By the time I was able to drive—and just as important, modify my car—physical parts retailers were practically a thing of the past. Part of that comes down to growing up in Middle Tennessee, but a majority stems from powerhouses like Summit Racing, JEGS, and even Amazon taking over the world of parts catalogues. BimmerWorld, Turner, Pelican, and others all help ensure that our BMWs, both modern and classic, stay on the road—without our ever having to leave our own homes.

Performance shops and tuners are still booming in business, but parts houses, on the other hand? The shops that don’t try to upsell you an oil change because they don’t actually work on cars? They’re fleeting at best.

I recently found myself working on my better half’s ’68 1600. In need of tune-up bits, I sought out the typical odds and ends, and in all-too-familiar fashion, I waited until the weekend to get started. Even overnight shipping would delay progress, so my standard online ordering habits went right out the window. I considered the big-name box stores, but dealing with an uninformed layman on the other side of the counter almost always leaves me frustrated.

On the other hand, down the street from our garage lies a relic of the past, somehow but thankfully still standing, decades later: A small storefront perched just off the main strip of town here in bustling Southern California is home to a treasure trove of BMW odds and ends—and best of all, knowledge.

It’s quiet inside. Faint rock-and-roll plays on the radio at the back of the storefront, and a pair of cats spring from their perches and navigate the chaotic mess of BMW parts in an effort to earn a scratch behind the ears. Don’t let their charade fool you, though; they’re hardly starved for attention. You’re just the next sucker in their feline scheme.

Behind the counter sits a man named Jim, and chances are a number of readers knew that already. Reaching the counter at the back of the room requires some finesse, with parts in pandemonium prohibiting passage. Jim’s words are short and tight, contrary to the long, southern drawl I’d expect back home; it’s only a moment before it’s clear that he’s honed his talents and his trade. He asks what I need, and after I name the first part, he recites the part number back from memory, turns to the wall behind him, and retrieves it with confidence.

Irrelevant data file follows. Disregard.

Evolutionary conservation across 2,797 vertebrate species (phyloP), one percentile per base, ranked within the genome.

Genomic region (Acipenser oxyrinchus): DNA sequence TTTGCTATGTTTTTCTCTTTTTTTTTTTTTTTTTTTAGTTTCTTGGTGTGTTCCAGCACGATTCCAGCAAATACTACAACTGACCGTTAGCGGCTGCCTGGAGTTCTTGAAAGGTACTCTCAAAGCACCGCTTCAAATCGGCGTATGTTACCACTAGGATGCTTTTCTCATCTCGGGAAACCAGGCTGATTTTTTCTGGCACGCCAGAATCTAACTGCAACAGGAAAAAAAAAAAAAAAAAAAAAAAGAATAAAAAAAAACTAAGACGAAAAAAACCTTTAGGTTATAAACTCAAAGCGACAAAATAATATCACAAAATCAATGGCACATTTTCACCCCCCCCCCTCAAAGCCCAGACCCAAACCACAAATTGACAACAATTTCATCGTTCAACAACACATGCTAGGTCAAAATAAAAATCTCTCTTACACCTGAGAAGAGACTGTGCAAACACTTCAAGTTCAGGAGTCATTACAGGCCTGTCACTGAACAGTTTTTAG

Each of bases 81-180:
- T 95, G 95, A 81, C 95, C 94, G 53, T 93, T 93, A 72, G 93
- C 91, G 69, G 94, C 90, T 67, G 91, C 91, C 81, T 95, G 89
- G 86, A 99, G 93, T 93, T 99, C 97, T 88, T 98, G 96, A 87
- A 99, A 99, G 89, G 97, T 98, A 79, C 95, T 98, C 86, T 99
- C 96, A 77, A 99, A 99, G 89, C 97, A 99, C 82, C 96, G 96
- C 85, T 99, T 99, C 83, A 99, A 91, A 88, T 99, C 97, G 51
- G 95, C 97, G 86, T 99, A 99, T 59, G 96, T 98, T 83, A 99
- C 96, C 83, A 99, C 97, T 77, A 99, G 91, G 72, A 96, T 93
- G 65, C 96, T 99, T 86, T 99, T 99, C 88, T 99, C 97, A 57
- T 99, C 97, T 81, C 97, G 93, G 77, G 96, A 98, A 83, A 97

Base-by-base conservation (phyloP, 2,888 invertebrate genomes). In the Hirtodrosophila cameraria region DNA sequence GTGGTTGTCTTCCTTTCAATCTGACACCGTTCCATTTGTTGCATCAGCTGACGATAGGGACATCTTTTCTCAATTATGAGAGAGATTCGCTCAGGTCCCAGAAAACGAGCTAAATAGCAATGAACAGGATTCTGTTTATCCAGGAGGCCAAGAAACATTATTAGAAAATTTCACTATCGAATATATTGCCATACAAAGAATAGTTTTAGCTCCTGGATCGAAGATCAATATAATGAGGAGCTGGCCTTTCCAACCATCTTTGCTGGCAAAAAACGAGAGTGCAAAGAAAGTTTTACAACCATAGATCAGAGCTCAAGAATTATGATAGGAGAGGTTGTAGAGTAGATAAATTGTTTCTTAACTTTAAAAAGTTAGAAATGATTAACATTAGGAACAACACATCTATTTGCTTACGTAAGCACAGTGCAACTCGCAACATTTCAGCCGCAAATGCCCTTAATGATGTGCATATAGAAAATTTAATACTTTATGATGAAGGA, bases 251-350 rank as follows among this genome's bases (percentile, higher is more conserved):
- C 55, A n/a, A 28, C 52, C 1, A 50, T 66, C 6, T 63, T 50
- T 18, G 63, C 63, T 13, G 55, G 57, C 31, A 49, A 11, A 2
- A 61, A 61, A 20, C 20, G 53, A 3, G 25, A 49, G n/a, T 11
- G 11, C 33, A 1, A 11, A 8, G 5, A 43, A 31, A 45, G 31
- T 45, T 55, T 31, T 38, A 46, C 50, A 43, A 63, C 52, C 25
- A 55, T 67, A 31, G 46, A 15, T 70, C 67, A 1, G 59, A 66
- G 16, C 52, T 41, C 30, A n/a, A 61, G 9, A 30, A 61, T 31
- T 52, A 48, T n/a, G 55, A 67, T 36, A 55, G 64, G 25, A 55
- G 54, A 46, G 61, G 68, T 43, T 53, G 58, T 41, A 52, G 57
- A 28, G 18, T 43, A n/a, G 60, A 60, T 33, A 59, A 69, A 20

For the next part on my list, he navigates the clutter, the dust, and the seeming mess, returning with new spark-plug wires in hand. He goes to cross-reference some part numbers, and while he does, I have a look around. I’ve been in his store many times, but there’s always something I’ve missed in prior visits.

Vintage BMW motorsports posters cling to the wall, bleached from the sun, sporting only cyan ink in a ghost of its former self. A few old model cars sit here and there, their dust disturbed by the occasional cat print. It takes a step over a differential, and then another step, to navigate to one of the store’s walls. Situated upon the shelves are a number of different mismatched taillights, but my gut tells me that he’s probably got what you’re looking for. Beside the lights are boxes of filters and parts, and some have clearly been there for a long, long time.

To be totally honest, I can’t help but ask myself, how does he stay afloat? I catch myself being hurtfully pessimistic. In a world of automated everything, where parts magically appear at my door 24 hours after ordering them, it makes me wonder.

Nevertheless, his pricing was as good as any, and his knowledge more so, ensuring that I got the round-peg condenser versus the square-peg counterpart, despite their sharing the same part number these days. He made a suggestion for spark plugs, contrary to the off-the-shelf prescribed pieces, his years of experience with these classics having helped find the best part for any purpose.

It was a delightfully refreshing experience, having spent countless thousands of dollars over the past number of years putting cars together through an online parts list. I left his store reminded that there are some things that simply can’t be replaced by online storefronts: it’s human interaction and, as Jim’s store exemplifies, human character, too.

On my way out, another patron entered, armed with a list of parts for his E46. There’s nothing too old or too new for Jim; he’s only interested in keeping BMWs on the road. So do some searching, and you may be surprised at what’s not far from you. Seek out your own local parts shop, and chances are you’ll find someone both passionate and knowledgeable about what they do behind the counter. Maybe, with a bit of luck, and the desire we have to keep our own cars on the road, we can help keep them around, too.—Mike Burroughs



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